The Kubuntu Distribution

One of the new in the game Linux distributions is Kubuntu, the KDE-based version of Ubuntu which is also new in the game. I feel Kubuntu is very useful for the typical TUX reader.

I need to offer a bit of background before I can get into the details. Don't panic--we will get to the real info soon.

In the early days of Linux it was difficult to install new software because Linux was changing rapidly and the supporting software needed might not be available on your system. Package managers were developed to do the checking to make sure you had all the pieces needed before installing the new software. The two systems that have survived are the Debian Package Manager and the Red Hat Package Manager.

Debian was there first but most commercial Linux distributions went with the Red Hat (RPM) format. The Debian (DEB) format is far from dead, however. The Debian community itself is fairly large but tended to be the more technical people.

Enter Ubuntu. This is a distribution designed for the desktop and designed to be installed and managed by a desktop user rather than a collection of computer geeks. While my discussion will focus on Kubuntu, the KDE-specific version, Gnome users can fetch the regular Ubuntu system and happily enjoy all the Ubuntu benefits as well.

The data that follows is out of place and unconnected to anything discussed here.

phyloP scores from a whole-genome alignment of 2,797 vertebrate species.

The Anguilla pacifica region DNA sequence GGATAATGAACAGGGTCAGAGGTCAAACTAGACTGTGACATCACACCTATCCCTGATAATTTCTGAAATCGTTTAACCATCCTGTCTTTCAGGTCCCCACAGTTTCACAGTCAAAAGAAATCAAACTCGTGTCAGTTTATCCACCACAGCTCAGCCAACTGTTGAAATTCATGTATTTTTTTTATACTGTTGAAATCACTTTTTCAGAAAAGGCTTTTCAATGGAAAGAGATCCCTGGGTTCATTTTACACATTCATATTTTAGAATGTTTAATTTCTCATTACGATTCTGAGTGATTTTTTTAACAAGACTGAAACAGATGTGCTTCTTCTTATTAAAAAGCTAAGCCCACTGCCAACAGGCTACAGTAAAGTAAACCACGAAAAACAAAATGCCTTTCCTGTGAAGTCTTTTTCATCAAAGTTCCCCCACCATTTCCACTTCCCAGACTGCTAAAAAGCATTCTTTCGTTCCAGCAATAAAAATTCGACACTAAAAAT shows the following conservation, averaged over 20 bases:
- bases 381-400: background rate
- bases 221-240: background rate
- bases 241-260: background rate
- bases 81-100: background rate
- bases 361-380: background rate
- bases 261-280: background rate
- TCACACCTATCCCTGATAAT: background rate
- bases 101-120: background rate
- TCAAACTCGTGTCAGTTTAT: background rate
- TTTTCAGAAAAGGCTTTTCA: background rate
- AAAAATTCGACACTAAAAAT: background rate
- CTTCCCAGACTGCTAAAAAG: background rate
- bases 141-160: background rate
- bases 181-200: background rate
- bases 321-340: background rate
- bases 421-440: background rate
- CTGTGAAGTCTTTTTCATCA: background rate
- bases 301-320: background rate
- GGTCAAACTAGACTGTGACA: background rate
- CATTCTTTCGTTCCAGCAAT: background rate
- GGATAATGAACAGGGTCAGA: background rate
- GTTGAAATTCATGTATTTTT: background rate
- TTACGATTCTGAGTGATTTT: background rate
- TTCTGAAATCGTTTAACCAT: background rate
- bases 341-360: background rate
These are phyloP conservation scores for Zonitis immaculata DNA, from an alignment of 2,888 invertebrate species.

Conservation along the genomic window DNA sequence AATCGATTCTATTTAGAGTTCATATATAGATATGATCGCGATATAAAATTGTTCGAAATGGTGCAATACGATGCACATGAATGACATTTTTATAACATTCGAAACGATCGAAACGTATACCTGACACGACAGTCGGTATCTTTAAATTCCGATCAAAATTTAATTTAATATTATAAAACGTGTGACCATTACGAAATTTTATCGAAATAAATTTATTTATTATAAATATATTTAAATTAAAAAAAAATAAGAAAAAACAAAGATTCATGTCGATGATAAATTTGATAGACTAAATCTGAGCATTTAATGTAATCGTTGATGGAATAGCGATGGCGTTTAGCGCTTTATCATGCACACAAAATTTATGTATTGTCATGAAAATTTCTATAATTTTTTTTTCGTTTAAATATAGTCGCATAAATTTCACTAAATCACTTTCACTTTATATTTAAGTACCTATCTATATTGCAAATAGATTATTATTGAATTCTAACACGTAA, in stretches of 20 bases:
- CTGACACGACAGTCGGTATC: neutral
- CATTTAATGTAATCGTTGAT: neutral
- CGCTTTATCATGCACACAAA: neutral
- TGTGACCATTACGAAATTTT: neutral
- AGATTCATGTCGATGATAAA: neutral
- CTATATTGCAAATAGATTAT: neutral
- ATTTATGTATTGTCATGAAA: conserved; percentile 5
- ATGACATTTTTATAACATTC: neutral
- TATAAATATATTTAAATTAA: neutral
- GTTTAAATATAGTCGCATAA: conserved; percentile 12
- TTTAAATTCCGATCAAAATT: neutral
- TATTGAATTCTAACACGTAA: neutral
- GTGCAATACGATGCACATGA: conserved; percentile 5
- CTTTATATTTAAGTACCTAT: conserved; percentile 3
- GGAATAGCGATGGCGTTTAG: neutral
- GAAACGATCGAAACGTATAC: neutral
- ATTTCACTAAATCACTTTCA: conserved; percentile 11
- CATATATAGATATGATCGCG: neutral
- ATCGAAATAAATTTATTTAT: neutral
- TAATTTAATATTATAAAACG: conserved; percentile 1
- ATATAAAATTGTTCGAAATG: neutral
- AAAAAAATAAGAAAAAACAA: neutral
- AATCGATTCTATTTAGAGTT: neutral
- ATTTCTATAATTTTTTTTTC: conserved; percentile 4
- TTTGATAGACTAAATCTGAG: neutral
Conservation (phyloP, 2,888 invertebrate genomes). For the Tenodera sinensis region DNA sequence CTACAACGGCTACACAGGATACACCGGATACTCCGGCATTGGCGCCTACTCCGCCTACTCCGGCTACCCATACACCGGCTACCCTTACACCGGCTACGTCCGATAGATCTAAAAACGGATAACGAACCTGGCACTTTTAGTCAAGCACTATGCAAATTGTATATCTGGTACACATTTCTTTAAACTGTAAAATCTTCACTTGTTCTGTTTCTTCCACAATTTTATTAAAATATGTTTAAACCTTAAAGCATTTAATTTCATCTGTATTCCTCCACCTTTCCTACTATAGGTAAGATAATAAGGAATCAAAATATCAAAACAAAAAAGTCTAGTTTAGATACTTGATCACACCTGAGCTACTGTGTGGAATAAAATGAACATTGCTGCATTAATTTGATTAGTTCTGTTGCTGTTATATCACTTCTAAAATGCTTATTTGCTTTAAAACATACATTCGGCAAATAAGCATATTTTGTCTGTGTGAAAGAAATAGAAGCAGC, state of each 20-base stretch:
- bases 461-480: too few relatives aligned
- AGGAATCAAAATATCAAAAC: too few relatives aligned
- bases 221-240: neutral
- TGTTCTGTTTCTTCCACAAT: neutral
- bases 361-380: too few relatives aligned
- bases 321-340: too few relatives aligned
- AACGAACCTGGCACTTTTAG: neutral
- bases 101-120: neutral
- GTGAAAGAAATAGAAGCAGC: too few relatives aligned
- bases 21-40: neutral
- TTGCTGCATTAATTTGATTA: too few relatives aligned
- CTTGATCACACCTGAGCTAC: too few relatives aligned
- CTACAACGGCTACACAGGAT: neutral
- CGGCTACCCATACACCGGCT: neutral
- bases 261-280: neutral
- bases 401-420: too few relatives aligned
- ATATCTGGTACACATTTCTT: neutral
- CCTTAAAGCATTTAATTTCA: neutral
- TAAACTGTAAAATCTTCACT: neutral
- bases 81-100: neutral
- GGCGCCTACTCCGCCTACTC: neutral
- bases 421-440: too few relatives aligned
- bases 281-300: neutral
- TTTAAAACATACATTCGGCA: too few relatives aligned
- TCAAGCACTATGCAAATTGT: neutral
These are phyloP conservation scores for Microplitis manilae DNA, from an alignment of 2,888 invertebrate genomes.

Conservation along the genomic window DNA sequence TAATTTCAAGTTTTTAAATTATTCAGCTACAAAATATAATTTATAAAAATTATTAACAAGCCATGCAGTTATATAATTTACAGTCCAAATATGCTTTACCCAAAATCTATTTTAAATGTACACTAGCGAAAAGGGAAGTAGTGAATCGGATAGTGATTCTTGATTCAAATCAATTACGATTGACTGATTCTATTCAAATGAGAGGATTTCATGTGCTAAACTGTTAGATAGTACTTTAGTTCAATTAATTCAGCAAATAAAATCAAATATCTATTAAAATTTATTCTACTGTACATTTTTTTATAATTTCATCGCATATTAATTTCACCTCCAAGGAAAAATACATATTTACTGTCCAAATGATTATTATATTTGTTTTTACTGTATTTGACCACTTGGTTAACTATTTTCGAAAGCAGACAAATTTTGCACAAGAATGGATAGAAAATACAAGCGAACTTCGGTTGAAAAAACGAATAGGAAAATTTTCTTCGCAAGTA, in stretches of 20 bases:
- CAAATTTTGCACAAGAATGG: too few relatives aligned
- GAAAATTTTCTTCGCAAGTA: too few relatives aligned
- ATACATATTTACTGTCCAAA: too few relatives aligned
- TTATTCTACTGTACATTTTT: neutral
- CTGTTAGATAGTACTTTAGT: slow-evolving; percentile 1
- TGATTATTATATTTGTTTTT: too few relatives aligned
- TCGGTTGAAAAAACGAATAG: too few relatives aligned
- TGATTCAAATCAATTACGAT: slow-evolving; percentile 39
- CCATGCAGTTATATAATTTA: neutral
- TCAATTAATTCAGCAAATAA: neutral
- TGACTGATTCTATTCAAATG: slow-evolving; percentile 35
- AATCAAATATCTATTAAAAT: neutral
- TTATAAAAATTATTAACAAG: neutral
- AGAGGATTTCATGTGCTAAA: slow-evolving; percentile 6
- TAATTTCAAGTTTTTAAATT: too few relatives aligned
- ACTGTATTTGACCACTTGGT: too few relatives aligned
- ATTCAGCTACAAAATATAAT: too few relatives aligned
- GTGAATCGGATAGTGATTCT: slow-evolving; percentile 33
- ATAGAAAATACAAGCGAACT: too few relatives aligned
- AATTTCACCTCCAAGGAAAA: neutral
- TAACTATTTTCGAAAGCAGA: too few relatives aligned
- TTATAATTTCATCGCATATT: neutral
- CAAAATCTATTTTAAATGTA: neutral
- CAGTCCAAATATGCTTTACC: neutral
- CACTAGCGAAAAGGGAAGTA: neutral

Now, what benefits? If you venture to the Ubuntu web site the first thing you are likely to notice is the title, "Linux for Human Beings". That's their point--they have built a Linux for people to use. The basic distribution fits on one CD. It can be downloaded for free or even have them send you one for free.

Installation boils down to not much more than having to offer a user login name. Once installed, you can log in and have a totally useful system which includes networking, all the office productivity tools you would expect and a whole host of other programs. That's a great start but some will wish to adventure into additional areas. For example, you might want to add the Mozilla Firefox web browser. That's where Kynaptic comes in.

Kynaptic, a KDE front-end for Synaptic, allows you to look for, download and install additional software packages. Beyond that, it worries about dependencies--that is, does your system have all the other software packages needed to make the new package work? I'm not writing a tutorial here but you basically start Kynaptic, find firefox (there is a search function), click on install and click on the "do it" icon. If there are dependencies, you will be shown a list of other software needed. You just click on ok and Kynaptic does all the work for you downloading the needed packages from the Internet.